God's Unruly Friends: Dervish Groups in the Islamic Middle Period 1200-1550

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Oneworld Publications, Jun 1, 2006 - Religion - 192 pages
Wandering dervishes formed a prominent feature of most Muslim communities well into the modern period, surviving in some regions even today. Shocking in appearance, behaviour, and speech, these social misfits were revered by the public, yet denounced by cultural elites. "God's Unruly Friends" is the first in-depth and comprehensive survey of this enigmatic type of piety, tracing the history of the different dervish groups that roamed the lands in Western, Central and South Asia as well as the Middle East and Southeast Europe. Demonstrating that the dervish lifestyle originated as a reaction to the formation of 'socially respectable' Sufi orders, author Ahmet T. Karamustafa compels us to reconsider the medieval Islamic past as a vast spectrum of widely divergent forms of pious living, accommodating the 'puritanical' and the 'libertine' alike. As the definitive appraisal of this neglected topic, "God's Unruly Friends" will fascinate both scholars of religion and those who seek to challenge and broaden their conception of Islam.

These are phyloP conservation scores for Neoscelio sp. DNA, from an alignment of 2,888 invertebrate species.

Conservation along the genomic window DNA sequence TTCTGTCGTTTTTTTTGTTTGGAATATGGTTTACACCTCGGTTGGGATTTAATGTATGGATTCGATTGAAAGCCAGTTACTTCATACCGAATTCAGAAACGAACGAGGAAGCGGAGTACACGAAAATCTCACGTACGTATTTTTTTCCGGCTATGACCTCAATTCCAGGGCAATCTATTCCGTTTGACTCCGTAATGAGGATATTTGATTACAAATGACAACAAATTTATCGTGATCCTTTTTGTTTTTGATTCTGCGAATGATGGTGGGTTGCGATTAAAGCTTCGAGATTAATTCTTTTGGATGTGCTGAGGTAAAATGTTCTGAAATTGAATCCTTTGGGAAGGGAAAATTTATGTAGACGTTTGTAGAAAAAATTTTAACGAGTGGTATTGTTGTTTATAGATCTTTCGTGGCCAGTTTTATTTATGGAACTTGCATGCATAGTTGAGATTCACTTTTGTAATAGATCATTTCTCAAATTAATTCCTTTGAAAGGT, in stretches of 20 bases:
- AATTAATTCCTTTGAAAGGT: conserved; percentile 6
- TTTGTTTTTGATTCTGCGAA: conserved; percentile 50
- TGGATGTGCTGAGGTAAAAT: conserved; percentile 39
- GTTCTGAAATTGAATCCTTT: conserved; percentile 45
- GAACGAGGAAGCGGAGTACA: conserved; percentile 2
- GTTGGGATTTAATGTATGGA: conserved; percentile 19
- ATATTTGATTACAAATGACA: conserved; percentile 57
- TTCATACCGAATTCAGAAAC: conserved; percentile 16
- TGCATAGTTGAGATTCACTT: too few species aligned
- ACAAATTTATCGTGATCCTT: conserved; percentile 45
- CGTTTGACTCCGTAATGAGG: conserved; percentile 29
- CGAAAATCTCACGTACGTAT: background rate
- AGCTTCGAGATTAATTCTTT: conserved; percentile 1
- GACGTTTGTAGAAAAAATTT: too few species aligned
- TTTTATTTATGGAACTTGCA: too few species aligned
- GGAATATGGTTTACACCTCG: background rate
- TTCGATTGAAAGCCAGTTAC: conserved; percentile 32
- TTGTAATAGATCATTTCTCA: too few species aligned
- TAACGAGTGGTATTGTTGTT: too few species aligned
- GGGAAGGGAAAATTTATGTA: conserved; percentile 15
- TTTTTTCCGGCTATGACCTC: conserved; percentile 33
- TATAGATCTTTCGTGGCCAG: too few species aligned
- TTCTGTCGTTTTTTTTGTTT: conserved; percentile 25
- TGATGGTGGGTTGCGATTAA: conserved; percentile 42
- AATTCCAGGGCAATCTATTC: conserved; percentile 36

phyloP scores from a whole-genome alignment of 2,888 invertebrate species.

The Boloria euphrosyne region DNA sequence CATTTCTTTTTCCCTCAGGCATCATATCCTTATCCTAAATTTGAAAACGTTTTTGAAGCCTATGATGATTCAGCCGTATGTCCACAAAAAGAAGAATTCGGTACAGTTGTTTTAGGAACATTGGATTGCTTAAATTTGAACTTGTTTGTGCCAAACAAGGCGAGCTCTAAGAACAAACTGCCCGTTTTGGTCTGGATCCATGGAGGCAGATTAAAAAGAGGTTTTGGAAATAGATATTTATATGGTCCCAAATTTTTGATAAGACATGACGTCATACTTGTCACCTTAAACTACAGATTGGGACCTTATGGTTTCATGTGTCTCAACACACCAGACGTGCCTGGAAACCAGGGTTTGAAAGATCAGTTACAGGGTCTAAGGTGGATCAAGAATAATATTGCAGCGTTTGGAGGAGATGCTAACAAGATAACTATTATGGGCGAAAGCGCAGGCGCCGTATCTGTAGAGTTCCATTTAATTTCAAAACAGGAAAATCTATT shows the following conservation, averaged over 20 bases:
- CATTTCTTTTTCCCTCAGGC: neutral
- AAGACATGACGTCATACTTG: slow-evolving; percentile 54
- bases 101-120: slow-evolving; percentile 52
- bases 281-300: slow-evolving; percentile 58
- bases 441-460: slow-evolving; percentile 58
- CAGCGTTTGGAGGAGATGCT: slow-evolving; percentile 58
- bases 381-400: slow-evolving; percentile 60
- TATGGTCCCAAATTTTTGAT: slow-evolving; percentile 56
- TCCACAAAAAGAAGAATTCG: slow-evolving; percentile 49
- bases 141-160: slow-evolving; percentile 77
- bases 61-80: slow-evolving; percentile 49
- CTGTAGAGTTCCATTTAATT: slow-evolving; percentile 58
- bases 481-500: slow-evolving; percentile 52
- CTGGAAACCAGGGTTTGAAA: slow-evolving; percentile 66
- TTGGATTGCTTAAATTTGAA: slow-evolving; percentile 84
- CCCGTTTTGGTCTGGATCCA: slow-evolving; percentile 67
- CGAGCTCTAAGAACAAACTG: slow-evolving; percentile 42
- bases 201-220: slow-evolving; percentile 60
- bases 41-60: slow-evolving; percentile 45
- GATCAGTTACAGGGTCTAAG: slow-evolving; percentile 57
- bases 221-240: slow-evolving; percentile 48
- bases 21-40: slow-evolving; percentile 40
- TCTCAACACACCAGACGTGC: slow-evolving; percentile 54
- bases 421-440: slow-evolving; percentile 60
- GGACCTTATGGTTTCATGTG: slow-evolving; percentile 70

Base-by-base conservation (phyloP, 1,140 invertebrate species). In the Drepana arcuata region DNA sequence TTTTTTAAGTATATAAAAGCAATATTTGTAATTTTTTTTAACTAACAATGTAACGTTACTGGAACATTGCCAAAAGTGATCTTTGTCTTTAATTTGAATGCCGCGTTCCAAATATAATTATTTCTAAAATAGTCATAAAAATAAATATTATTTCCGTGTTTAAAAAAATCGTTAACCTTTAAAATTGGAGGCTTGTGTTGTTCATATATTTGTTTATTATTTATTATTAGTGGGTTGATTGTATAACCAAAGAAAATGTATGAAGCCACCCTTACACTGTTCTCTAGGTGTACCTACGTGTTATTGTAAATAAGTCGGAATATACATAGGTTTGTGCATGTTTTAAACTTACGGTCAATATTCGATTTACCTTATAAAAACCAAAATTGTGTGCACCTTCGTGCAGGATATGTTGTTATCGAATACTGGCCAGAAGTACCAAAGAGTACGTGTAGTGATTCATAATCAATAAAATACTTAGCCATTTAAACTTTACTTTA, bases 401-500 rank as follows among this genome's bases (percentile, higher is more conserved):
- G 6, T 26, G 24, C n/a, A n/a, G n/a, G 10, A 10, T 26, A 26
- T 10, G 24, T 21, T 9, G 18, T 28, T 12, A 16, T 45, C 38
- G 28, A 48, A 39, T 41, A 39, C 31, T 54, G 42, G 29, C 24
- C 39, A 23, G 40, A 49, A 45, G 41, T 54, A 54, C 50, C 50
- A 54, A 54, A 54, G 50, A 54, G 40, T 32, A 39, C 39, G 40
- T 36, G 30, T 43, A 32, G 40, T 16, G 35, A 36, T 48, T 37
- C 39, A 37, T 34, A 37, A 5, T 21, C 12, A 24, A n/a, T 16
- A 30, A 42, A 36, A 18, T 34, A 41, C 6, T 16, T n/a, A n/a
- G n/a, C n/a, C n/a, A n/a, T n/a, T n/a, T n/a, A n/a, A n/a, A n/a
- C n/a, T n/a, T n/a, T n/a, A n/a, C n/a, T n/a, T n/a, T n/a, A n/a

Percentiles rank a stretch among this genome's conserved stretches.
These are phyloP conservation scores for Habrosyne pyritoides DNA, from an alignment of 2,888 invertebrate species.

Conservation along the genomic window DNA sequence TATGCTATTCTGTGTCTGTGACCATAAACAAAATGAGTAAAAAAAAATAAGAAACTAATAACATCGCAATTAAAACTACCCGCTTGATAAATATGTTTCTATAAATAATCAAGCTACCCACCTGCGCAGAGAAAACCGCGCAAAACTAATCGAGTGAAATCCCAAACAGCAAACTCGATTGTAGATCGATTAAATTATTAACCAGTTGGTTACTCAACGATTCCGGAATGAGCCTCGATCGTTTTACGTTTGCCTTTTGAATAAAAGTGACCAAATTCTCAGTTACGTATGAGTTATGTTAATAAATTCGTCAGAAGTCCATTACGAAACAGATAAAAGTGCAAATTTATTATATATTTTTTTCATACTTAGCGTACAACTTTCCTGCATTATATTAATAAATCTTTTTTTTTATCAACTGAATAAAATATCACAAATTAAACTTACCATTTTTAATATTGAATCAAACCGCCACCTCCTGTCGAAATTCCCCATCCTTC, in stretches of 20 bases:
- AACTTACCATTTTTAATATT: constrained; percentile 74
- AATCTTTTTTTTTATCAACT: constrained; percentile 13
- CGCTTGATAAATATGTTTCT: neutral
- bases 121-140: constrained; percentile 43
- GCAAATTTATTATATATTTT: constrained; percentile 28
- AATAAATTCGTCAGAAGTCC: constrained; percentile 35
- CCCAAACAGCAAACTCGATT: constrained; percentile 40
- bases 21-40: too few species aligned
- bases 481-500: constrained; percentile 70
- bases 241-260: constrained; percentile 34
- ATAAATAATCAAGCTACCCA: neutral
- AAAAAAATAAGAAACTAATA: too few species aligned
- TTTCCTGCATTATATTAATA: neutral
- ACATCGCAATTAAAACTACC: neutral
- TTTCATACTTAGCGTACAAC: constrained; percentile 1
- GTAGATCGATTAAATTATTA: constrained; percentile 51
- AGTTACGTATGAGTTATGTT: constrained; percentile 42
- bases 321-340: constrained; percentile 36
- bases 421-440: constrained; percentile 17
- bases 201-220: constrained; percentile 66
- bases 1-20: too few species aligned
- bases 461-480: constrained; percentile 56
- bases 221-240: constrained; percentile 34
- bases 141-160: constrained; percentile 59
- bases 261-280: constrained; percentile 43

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Renunciation through Social Deviance
Renunciation Deviant Individualism and Sufism
Ascetic Virtuosi

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About the author (2006)

Ahmet T. Karamustafa is Professor of History at the University of Maryland, College Park, USA. He has edited numerous articles and edited books on Islam.

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